Description of Historic Place
Ladies’ Seminary National Historic Site of Canada, also known as Seminary House, is located at the centre of the Acadia University campus in Wolfville, Nova Scotia. The site consists of an L-shaped, three-and-a-half storey, Second Empire style-building with a high mansard roof punctuated by gables, dormers and slightly projecting façades. Erected in 1878, the Ladies' Seminary is the country's oldest facility associated with the upper-level training of women. Until 1914, when a women’s-only university residence was opened, it was the home of all females attending Acadia University. Official recognition refers to the building on its footprint at the time of designation.
Ladies’ Seminary was designated a national historic site of Canada in 1997 because:
- it illustrates an aspect of the general theme of fostering social diversity through higher education;
- it provides a particularly telling example of the nature of and setting for the earliest phase of higher education for women;
- its institutional history reflects the changing position of women within Canadian universities;
- its location, external appearance and internal plan and functions all speak to the way in which nineteenth-century society viewed the higher education of women.
The Ladies' Seminary, now called Seminary House, exemplifies a key stage in the equal treatment of women in Canada, and their admittance to a university-level education. Opened in 1878, the building served as a home for females attending Acadia University between 1881, when they were first admitted to post-secondary programs, and 1914, when a separate women's residence was opened. The Ladies’ Seminary was initially constructed to house the university's affiliated women's secondary school, the Acadia Ladies' Seminary, and to accommodate certain programs - such as art and music - which, at Acadia, were identified as distinctly "female" programs. The Seminary also offers specific structural evidence of this pioneer phase of female education. For example, this theme is expressed in the placement of the facility on the campus, in the quality of the external and interior design, and in the nature of the facilities included within the building. These three elements help to interpret the distinctive quality of post-secondary education for women in Canada during the final quarter of the 19th century.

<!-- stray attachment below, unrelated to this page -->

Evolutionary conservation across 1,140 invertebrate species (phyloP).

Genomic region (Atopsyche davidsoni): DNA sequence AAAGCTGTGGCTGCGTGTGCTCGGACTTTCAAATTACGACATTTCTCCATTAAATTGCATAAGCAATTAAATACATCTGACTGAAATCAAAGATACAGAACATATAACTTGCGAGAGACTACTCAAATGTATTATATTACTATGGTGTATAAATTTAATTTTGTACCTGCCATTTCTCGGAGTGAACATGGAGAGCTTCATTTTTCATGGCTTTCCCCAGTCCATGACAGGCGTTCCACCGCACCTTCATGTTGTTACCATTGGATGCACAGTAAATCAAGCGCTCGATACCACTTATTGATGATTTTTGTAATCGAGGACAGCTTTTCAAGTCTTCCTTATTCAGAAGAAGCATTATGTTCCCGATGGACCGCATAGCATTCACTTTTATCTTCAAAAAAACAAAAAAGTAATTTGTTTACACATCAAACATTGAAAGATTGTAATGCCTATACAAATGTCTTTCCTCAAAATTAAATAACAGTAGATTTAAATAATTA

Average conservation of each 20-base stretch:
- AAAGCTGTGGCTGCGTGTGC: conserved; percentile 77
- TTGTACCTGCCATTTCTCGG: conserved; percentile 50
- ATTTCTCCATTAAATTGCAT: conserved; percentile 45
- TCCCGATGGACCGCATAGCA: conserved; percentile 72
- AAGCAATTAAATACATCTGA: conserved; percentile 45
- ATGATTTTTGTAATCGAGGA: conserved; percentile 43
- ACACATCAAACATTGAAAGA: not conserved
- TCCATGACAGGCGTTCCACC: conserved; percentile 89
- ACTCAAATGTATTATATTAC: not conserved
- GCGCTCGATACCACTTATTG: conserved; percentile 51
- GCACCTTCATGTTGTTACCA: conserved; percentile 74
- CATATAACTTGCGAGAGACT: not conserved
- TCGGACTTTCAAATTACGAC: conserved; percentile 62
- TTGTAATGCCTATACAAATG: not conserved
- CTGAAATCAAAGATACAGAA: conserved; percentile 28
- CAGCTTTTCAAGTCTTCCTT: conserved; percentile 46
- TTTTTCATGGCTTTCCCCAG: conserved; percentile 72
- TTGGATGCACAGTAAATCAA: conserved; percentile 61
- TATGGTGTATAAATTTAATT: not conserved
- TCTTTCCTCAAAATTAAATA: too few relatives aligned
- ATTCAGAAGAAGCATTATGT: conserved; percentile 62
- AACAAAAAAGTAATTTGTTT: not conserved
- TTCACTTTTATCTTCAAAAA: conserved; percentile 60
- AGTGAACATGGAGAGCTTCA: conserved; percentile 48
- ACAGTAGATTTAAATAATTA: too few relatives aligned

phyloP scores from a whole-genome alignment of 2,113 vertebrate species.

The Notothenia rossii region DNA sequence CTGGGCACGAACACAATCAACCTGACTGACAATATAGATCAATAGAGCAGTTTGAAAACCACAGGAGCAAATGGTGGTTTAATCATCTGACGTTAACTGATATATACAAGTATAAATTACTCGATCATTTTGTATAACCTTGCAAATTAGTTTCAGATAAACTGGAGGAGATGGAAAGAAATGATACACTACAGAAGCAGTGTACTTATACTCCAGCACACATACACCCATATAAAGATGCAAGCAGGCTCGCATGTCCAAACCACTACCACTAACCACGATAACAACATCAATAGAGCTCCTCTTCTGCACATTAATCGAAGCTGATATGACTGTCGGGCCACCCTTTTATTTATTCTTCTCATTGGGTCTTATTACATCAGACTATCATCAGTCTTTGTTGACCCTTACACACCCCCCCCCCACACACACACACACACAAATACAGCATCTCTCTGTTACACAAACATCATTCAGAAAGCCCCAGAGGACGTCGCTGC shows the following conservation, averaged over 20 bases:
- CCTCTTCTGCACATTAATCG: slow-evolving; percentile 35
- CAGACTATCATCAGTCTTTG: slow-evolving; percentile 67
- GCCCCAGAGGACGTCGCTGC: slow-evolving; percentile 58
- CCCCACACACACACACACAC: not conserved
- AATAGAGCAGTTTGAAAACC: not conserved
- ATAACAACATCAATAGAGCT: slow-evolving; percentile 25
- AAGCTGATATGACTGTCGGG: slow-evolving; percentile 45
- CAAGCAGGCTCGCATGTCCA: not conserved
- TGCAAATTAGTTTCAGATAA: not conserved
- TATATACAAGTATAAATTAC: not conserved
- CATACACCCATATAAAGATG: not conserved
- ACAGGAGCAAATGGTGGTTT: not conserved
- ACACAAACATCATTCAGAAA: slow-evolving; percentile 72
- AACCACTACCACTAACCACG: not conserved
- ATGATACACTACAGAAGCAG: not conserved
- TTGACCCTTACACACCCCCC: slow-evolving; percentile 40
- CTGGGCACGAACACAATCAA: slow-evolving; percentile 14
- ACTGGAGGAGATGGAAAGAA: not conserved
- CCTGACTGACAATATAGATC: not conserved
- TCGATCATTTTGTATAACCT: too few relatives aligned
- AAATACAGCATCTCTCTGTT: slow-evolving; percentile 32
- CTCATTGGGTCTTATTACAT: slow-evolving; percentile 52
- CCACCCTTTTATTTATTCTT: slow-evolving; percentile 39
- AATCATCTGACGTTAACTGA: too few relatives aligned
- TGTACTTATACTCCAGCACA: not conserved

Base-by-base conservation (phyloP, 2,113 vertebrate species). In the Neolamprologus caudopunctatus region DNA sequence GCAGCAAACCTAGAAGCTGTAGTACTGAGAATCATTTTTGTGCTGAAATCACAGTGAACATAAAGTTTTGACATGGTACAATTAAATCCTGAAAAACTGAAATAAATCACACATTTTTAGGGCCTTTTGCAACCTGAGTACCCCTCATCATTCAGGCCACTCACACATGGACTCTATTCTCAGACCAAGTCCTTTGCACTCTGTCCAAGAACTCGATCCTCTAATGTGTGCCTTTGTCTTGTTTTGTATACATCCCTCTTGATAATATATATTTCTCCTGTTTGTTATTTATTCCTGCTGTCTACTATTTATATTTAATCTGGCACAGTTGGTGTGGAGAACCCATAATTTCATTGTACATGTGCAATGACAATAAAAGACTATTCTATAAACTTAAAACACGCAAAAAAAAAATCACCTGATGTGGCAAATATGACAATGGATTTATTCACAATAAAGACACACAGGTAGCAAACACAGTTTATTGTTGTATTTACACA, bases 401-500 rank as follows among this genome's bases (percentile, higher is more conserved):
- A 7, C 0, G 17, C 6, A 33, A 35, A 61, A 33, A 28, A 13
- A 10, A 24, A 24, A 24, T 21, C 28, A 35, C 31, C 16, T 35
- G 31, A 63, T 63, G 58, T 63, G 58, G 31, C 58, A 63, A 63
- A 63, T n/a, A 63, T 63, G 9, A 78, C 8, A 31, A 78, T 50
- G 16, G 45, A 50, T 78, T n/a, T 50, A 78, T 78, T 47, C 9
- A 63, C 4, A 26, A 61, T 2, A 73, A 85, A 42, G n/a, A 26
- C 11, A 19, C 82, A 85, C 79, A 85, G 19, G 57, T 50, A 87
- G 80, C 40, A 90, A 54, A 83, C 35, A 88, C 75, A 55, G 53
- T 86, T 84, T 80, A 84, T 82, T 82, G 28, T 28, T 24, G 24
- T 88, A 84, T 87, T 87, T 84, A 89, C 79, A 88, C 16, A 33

In 19th-century campus planning, location and visual prominence exactly reflected traditional societal roles of the times. As such, the Ladies' Seminary was purposefully placed in a secondary position, behind and to the south of the main college building. It was largely hidden from public view by trees, providing graphic evidence of contemporary views of the relative importance of education for men and women. Furthermore, the seminary used a domestically-scaled version of the Second Empire style for its exterior design; a choice that melded the building's function as both domestic and official architecture. Instead of the main university building's combination of convocation hall, classrooms and offices, the seminary's centre-hall plan provided a dining room, kitchen and laundry on the ground floor; reception rooms, a music room, nine bedrooms and six parlours on the second floor; and two identical upper floors, each featuring twelve bedrooms, seven parlours and three music rooms.
Source: Historic Sites and Monuments Board of Canada, Minutes, November 1997.
Key elements that contribute to the heritage character of the site include:
- its location at the centre of the Acadia University campus in Wolfville, Nova Scotia;
- its purposeful secondary positioning behind and to the south of the main college building, largely hidden by trees;
- the principal façade’s three-and-a-half storey rectangular massing with its three-storey extension;
- its overall L-shaped plan due to the 1892 extension;
- its horizontal wood-panel construction articulated with several slightly projecting façades;
- its Second Empire style, evident in its high mansard roof accentuated by decorated and plain eaves and punctuated by gable and flat dormers;
- the lively and varied roofline with gables, turrets and chimneys;
- the main entrance featuring a double staircase with three railings leading up to a single door surrounded by a multiple lights transom;
- the fenestration, including a combination of semi-circular, multi-pane sash windows and flat, multi-pane sash windows, all regularly spaced;
- the elaborate and varied wood trim of the windows;
- the interior layout and finishes which speak to the nature of the functions carried out within;
- the spatial relationship between the Ladies’ Seminary and the surrounding university buildings.